You raise a good point.  I will push for a separate blog article on the usage of the above APIs, as well as any other system-level memory APIs.

  10. linfan says:

    Hello Kurt,

            I have confusions about address mapping. When should I define static map relationship in OEMAddressTable and reserve difined virtual address in config.bib for device registers? If I use MmMapIospace( ) may I have to do these?

            As you explain the "lpvSrc" parameter of VirtualCopy( ), if I use it to map virual address , it means to map virual address defined in OEMAddressTable? The mapping’s function is to access some virtual address in user mode?

            And if I use VirtualCopy( ) to map physical address, it is almost do the same job as MmMapIospace( )? In this way, should I have to define static map relationship in OEMAddressTable ?

            Thanks for answer.

  11. Max says:

    Hello Kurt,

    I tried to use VirtualCopy with PAGE_EXECUTE_READWRITE but VirtualQuery returned PAGE_READWRITE, that is, the attribute of execution was discarded.

    Can you give an example to achieve the executable attribute?

    Thank for your answer.

  12. Kurt Kennett says:

    Wow!  Lots of interest in VirtualCopy!  Ok, I’ll try to be super-clear here.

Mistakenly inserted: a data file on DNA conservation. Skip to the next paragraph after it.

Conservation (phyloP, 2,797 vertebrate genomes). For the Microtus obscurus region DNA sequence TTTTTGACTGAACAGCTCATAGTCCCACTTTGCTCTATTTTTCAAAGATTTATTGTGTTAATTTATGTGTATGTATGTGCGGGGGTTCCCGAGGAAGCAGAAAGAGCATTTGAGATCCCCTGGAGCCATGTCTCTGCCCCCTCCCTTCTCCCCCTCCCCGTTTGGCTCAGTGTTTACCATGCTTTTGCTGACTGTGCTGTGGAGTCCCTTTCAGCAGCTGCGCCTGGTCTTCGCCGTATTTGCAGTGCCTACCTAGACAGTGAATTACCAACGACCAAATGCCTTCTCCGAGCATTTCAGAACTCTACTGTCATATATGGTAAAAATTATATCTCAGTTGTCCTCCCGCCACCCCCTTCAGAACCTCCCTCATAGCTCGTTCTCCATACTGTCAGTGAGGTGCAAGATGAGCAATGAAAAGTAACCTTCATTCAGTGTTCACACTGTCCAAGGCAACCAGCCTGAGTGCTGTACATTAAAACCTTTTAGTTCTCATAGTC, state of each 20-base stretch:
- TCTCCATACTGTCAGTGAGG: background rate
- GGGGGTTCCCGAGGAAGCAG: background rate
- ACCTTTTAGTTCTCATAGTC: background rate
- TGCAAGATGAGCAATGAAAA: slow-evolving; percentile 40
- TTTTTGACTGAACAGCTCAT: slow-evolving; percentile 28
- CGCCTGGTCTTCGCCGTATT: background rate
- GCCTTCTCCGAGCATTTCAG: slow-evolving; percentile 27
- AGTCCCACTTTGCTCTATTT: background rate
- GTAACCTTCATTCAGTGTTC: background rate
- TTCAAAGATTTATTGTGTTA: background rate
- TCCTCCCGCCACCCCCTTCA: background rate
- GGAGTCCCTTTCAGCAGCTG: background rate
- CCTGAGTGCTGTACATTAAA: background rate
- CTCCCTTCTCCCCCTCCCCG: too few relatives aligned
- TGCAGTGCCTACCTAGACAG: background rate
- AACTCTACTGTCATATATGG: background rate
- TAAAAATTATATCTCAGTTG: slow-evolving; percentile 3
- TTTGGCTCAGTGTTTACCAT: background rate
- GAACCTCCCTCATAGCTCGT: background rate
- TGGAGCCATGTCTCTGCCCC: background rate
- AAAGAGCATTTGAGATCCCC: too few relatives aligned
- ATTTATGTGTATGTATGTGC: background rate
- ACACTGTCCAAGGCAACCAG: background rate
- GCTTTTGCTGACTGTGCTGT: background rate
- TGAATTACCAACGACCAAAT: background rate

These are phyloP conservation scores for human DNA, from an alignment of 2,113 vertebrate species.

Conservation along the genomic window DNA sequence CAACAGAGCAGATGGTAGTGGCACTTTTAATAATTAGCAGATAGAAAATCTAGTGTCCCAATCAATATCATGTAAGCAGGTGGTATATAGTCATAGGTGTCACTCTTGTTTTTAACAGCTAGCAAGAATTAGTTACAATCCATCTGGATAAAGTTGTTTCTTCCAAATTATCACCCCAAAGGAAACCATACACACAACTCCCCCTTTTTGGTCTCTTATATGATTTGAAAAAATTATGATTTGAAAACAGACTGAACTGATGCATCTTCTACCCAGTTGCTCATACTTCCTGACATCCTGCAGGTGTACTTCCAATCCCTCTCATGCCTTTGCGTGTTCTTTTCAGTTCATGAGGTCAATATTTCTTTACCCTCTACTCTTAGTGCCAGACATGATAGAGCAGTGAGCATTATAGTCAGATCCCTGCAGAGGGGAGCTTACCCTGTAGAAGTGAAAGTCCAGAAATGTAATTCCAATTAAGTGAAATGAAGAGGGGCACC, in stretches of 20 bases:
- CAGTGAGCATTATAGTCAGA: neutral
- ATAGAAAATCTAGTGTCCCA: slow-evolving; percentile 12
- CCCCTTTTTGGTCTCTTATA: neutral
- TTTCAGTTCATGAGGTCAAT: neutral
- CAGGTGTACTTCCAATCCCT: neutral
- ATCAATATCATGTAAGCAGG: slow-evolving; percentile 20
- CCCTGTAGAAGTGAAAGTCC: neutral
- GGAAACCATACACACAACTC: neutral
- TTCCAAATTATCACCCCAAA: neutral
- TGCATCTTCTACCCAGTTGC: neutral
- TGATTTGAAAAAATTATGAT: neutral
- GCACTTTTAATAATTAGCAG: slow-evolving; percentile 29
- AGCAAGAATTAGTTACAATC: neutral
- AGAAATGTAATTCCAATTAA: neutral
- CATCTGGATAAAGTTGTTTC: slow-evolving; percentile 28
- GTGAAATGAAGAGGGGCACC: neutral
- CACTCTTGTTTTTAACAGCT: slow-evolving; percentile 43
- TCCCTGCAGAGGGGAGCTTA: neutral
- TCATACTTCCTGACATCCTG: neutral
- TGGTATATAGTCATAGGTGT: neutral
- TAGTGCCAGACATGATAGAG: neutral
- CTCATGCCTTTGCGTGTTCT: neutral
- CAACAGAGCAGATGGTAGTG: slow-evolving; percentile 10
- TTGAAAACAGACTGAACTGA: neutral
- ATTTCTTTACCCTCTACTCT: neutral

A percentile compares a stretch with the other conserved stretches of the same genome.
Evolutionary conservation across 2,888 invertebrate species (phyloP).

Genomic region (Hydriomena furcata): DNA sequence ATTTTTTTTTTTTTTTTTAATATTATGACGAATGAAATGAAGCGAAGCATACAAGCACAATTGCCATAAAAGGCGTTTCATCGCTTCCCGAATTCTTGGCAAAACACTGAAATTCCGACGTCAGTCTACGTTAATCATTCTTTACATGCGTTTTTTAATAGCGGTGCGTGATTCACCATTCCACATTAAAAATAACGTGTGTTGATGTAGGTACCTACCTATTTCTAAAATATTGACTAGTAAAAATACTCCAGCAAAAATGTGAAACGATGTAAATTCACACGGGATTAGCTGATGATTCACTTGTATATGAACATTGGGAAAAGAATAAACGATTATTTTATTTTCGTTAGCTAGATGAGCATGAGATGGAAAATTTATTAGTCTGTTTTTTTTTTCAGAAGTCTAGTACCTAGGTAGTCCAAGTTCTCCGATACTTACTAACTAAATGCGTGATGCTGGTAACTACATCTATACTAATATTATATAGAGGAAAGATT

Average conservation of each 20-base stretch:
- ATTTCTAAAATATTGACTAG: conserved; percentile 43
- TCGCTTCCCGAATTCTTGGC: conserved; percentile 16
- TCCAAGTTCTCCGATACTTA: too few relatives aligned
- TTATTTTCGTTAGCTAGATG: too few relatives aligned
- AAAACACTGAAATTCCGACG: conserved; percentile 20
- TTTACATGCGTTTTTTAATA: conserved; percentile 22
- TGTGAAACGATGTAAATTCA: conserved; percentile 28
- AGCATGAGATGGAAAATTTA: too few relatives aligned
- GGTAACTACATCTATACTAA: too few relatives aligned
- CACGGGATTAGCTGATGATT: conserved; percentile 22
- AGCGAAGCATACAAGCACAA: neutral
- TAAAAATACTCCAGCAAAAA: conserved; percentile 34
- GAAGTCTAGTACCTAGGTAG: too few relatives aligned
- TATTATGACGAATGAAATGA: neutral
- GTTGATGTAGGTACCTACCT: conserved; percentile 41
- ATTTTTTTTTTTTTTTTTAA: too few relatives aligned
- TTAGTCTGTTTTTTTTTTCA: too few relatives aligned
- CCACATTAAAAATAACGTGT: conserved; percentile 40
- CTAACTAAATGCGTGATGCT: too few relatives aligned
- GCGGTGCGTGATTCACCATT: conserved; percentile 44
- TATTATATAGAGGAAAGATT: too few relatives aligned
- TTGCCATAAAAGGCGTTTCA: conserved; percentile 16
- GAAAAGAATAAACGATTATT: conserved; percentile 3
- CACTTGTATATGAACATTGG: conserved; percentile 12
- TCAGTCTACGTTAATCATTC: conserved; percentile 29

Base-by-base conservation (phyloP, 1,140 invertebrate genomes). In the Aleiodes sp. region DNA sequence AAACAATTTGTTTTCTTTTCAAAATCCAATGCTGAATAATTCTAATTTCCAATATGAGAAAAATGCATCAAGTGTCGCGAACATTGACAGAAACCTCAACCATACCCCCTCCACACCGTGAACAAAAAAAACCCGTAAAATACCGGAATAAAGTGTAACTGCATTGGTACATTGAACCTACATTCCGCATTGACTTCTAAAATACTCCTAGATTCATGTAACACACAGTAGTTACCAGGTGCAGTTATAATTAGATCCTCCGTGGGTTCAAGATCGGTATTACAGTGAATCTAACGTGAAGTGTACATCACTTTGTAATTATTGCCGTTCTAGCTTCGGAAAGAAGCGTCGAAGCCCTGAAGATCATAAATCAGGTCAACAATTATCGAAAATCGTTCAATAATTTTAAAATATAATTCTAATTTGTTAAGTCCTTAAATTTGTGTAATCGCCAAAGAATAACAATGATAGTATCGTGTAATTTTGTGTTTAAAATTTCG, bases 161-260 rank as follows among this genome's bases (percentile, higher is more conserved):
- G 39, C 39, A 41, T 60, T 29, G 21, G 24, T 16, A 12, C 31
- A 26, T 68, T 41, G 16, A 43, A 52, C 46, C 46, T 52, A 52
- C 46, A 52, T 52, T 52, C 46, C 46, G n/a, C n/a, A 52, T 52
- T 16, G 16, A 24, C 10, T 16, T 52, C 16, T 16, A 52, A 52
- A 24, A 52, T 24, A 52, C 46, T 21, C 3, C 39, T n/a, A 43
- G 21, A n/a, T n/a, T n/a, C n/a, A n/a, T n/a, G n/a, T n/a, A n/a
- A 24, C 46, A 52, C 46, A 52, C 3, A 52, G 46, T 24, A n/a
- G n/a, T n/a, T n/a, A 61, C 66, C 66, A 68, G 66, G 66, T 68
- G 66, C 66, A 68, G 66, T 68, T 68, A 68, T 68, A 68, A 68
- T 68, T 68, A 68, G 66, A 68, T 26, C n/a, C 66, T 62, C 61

VirtualCopy copies or sets a range of virtual addresses.  

       – You use it to copy an existing Virtual->Physical mapping (no matter where it is).  


       – You use it to set a mapping to a range of physical addresses.

    In either case, the virtual memory you want to create the new map in must already be allocated (via VirtualAlloc()).

    OEMAddressTable is a static (unchanging, available at startup without doing any work or setup) table of virtual -> physical mappings.  The kernel is the only thing that has default access to the resources mapped by this table.  If you are operating outside the OAL (i.e. in any kind of driver or application), you must use VirtualCopy() to copy or create memory page mappings.  As mentioned above, you can copy any existing mapping as long as you have access to it.  This includes a static mapping done by the OEMAddressTable.  Some people will map all resources in the OEMAddressTable (so the kernel has access to everything), then just copy those mappings in drivers when they need to.  This is not a best practice because it makes driver code less portable — it is better to read the physical address of a component from the registry, then use the value found there to map to it. If you do this your driver code does not have to change if it is moved to a different platform or extended to use multiple components in different physical locations.

    A mapping does not have to exist in OEMAddressTable in order for you to access the physical resources mapped.  You can create a new mapping unknown to the OEMAddressTable by using VirtualCopy with the PAGE_PHYSICAL flag.